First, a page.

This compelling saga goes beyond the oft-told tales of gangsters, rum runners, flappers, and speakeasies, to reveal a complicated and divided nation in the throes of momentous transformation. Read More
Prohibition, a documentary series directed by Ken Burns and Lynn Novick, explores the extraordinary story of what happens when a freedom-loving nation outlaws the sale of intoxicating liquor - and the disastrous unintended consequences that follow.
This relevant cautionary tale raises profound questions about the proper role of government and the limits of legislating morality.
When America went dry in 1920, after a century of debate, millions of law-abiding Americans became lawbreakers overnight. Here are the stories of the petty whiskey-jobbers, big-time bootleggers, and brutal gangsters; the flappers who danced the Charleston in New York speakeasies; and the families who stomped grapes in basements and made moonshine in backyards. But beyond the cocktails, this is a darker story about what happens when lobbyists divide a country with wedge issues; the contempt unleashed by smear campaigns; and the perils of unfunded mandates.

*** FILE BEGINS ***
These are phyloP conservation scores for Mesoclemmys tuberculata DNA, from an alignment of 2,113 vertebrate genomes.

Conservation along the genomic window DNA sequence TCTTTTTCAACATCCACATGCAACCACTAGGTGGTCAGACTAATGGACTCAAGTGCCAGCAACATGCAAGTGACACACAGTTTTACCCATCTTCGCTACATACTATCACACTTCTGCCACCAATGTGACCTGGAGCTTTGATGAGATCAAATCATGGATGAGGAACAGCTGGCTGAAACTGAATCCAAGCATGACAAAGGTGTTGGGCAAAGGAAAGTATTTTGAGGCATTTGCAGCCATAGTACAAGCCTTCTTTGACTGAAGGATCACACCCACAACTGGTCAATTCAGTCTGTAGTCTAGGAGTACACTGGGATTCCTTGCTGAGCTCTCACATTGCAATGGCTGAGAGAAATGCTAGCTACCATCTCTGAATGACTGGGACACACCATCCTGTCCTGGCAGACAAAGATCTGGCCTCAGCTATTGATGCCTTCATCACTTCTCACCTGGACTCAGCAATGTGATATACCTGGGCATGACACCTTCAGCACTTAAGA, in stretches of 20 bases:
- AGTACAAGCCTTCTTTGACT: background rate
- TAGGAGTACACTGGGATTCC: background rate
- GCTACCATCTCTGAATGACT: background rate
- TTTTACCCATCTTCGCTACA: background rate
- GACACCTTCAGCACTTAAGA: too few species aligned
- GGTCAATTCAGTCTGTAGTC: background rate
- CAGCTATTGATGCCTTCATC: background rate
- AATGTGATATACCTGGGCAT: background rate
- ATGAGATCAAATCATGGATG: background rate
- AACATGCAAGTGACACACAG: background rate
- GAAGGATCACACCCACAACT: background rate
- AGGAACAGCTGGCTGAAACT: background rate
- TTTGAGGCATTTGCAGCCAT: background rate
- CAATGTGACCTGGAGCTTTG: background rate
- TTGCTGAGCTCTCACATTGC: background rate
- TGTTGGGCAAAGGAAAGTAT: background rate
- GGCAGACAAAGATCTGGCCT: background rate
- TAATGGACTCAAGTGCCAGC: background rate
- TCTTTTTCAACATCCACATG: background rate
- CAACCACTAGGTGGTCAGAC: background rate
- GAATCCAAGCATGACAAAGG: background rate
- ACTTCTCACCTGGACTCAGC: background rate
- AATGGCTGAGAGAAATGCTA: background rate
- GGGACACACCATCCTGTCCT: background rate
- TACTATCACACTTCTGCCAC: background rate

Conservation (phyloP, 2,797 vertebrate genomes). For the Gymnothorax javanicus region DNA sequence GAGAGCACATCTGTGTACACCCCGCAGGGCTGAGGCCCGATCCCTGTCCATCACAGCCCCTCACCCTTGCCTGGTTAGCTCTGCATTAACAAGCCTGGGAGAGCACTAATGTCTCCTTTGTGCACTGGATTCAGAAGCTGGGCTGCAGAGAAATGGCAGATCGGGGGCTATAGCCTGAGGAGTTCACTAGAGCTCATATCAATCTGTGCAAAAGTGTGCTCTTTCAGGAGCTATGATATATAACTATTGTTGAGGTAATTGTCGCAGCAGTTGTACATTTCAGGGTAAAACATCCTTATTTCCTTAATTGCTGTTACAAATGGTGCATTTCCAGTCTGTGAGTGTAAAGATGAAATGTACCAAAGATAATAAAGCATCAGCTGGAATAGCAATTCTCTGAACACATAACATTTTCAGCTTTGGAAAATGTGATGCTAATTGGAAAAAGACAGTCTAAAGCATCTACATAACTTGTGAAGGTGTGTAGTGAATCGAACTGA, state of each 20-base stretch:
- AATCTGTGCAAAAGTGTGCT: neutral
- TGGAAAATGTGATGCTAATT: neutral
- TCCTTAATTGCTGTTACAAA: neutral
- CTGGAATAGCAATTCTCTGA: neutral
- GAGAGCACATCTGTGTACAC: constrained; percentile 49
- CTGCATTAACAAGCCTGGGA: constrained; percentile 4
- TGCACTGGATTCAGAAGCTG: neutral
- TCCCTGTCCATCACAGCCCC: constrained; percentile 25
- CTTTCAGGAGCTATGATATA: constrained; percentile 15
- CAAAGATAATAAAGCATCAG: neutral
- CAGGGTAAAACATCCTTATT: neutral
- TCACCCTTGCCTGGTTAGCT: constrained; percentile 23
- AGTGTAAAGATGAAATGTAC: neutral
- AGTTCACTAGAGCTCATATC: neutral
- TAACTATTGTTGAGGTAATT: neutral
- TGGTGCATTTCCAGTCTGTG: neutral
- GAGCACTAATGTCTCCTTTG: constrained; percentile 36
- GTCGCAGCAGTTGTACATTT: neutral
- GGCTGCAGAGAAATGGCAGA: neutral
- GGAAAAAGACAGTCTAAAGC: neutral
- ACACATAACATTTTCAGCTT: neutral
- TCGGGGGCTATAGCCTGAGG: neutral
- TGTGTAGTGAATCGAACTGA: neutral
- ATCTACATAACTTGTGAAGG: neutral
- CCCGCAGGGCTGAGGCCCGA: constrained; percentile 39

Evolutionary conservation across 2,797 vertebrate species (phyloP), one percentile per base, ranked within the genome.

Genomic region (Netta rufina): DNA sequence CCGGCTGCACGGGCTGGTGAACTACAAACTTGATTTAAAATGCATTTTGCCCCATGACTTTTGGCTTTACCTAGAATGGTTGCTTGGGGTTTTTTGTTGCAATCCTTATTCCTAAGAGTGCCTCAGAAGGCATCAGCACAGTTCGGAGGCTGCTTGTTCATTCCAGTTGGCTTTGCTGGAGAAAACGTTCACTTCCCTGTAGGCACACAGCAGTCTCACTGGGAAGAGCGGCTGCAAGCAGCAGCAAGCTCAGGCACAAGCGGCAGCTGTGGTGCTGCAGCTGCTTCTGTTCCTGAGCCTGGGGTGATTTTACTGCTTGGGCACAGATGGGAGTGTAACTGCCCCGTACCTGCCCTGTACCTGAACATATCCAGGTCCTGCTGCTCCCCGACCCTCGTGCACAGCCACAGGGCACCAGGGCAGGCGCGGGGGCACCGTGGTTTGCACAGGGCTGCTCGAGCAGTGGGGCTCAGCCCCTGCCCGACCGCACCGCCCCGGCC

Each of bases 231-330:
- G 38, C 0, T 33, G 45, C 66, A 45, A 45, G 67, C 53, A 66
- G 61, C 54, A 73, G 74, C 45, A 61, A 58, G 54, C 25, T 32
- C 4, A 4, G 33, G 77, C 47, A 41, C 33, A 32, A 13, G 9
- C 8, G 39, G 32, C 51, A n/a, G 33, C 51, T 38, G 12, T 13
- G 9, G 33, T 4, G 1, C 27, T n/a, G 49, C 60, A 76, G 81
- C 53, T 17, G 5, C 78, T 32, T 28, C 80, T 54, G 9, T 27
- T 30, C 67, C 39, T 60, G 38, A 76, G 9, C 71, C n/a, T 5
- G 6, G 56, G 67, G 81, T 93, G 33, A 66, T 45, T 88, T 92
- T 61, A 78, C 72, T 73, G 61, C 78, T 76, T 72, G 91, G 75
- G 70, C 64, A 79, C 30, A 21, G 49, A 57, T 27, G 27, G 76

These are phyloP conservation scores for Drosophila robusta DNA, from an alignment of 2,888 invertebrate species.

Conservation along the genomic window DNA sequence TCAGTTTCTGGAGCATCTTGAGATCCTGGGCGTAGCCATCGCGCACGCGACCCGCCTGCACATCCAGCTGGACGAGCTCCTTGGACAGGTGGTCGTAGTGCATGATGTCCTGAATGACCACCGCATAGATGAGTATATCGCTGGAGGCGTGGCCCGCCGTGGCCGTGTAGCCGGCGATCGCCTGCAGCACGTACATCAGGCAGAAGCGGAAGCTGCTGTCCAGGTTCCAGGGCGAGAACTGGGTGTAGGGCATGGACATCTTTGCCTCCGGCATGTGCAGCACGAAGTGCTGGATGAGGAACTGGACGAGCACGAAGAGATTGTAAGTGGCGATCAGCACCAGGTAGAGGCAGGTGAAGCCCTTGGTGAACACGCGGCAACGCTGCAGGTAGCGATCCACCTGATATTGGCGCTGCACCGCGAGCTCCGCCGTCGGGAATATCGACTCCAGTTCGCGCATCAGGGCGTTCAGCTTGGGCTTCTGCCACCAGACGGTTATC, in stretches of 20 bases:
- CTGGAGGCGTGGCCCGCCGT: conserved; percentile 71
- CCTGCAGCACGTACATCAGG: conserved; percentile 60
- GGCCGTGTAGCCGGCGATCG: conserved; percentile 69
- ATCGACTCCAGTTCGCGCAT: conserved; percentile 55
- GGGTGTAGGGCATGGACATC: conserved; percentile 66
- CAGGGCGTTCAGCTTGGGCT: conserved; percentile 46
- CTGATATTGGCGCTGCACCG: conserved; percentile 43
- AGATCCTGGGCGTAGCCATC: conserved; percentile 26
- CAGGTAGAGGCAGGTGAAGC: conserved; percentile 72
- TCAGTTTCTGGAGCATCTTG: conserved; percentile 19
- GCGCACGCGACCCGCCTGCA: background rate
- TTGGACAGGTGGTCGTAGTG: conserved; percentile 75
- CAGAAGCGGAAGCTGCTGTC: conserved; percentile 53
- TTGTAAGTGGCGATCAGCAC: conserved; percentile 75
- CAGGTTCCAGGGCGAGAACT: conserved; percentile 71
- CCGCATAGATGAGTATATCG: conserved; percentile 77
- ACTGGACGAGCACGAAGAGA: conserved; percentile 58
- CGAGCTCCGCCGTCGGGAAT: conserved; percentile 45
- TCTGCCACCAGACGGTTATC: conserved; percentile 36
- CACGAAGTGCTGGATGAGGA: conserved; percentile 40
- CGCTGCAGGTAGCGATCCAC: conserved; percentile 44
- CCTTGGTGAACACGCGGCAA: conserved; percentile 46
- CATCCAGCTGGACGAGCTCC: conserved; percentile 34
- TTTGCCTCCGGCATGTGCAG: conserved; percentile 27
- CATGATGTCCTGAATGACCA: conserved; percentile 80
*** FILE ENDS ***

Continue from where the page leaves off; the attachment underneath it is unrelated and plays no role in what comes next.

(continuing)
By the 1930s, the "Noble Experiment" had bitterly divided the nation into wets, drys, and hypocrites. In 1933, with the country in the throes of the Great Depression, Americans had finally had enough. They rallied to repeal the 18th Amendment and put an end to Prohibition.
- Subtitles include English for the hard of hearing
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